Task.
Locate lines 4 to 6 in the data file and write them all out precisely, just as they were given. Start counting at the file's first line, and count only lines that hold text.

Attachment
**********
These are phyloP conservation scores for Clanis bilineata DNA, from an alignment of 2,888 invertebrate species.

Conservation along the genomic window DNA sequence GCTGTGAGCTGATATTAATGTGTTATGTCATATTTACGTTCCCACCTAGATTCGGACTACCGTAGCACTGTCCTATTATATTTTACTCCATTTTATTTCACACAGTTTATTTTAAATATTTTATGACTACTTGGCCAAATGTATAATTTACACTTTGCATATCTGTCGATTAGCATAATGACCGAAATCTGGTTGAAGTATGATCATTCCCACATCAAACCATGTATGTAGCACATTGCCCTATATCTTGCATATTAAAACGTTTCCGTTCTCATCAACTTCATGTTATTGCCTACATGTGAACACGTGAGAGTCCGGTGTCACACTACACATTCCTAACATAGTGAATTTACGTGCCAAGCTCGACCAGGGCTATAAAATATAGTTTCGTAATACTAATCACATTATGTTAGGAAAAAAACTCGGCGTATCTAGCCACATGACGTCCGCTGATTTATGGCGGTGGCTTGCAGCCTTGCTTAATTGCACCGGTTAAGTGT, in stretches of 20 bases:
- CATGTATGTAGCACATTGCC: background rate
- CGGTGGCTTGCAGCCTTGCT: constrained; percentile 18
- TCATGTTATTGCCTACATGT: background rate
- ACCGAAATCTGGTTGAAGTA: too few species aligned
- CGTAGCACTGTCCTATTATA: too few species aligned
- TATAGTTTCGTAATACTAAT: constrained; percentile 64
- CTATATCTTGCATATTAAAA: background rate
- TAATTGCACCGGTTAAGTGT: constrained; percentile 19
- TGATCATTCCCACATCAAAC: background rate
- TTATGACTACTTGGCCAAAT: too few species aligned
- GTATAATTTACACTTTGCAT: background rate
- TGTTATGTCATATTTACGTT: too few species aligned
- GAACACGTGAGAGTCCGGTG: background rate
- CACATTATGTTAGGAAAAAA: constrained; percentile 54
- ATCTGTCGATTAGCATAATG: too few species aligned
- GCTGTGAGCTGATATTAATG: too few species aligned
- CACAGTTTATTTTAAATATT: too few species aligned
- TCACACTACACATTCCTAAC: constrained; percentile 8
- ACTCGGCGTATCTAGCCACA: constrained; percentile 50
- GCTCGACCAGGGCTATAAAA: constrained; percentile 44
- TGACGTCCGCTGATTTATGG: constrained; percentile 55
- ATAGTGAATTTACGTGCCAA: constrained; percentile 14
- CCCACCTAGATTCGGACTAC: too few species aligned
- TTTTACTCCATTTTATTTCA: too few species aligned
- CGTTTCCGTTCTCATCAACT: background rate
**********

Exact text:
- CGGTGGCTTGCAGCCTTGCT: constrained; percentile 18
- TCATGTTATTGCCTACATGT: background rate
- ACCGAAATCTGGTTGAAGTA: too few species aligned